One interesting point that comes to mind, more by way of comparison than anything else. Here in Canada there are a few American-style foundations, but nothing that compares to what's going on down in the U.S. In Europe, however, the political system includes publicly-financed foundations tied to specific political parties. The best examples are in Germany, where the two major foundations, the Friedrich Ebert Stiftung (SPD) and the Konrad Adenauer Stiftung (CDU) both have budgets in excess of 100 million Euros. They are institutionally independent, but obviously committed to their respective parties' electoral success, and, indeed, what they do essentially is provide extensive policy development and support for their respective parties. In 1992, an independent commission set up by then President Richard von Weizsaecker affirmed that foundations constitute an essential element of Germany's political culture. In 1998, the five major foundations jointly pledged that they would inform the public regularly about their work and ensure transparency in terms of their funding and expenditures.

(There are similar, if smaller, foundations in Sweden and the Netherlands.)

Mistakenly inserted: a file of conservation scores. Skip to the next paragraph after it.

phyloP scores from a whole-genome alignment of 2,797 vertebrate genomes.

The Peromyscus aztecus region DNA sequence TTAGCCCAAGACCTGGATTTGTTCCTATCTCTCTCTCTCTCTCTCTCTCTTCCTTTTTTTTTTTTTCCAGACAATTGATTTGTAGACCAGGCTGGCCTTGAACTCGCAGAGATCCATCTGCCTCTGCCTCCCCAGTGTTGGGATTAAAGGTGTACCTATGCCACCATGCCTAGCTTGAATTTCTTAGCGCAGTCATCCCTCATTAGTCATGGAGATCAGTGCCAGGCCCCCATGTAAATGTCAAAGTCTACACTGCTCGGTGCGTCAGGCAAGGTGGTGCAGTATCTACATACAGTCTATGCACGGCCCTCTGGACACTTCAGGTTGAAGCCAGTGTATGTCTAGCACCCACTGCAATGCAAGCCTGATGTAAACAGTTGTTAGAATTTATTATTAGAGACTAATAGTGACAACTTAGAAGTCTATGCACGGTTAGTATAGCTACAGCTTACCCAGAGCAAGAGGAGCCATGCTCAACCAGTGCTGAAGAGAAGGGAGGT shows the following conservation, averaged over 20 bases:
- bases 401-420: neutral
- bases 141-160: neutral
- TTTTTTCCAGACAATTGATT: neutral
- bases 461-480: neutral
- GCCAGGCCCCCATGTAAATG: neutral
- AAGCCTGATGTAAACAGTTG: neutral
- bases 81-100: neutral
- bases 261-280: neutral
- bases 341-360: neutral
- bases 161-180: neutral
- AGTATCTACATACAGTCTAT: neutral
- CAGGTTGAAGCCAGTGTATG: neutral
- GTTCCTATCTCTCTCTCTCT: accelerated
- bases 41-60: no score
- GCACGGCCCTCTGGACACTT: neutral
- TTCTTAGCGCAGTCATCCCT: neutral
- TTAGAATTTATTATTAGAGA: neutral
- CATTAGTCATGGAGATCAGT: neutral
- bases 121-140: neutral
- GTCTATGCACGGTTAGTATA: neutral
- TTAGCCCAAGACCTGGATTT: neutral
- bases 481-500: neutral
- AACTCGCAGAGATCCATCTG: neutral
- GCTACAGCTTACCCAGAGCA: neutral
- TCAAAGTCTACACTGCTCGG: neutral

Clearly, this system is so European that it would likely never take hold in the U.S. (although there is talk of it here in Canada). What's interesting is that these are jurisdictions with public financing of political parties and with severe controls on political contributions and spending. And also with astonishing transparency. That's precisely what's most needed in the U.S., where these private foundations operate in a world that is virtually closed off from public view and largely ignored by the mainstream media. If it take a few bloggers to let in some fresh air and hold foundations accountable, well, more power to them.

Posted by: Michael J.W. Stickings | May 19, 2005 10:33:38 AM

For an excellent historical view on "what went wrong" with the postwar liberal consensus as it pertained to foundations, I highly recommend John Judis' The Paradox of American Democracy: Elites, Special Interests and the Betrayal of Public Trust. Judis does a nice job on how the rise of Heritage and AEI, along with corporate-funded "think tanks" designed to produce "research" to discredit or undermine assumptions that would lead to increased regulation contributed to the politicized crtiticism of the big foundations discussed in this post.

Posted by: DHinMI | May 19, 2005 10:49:11 AM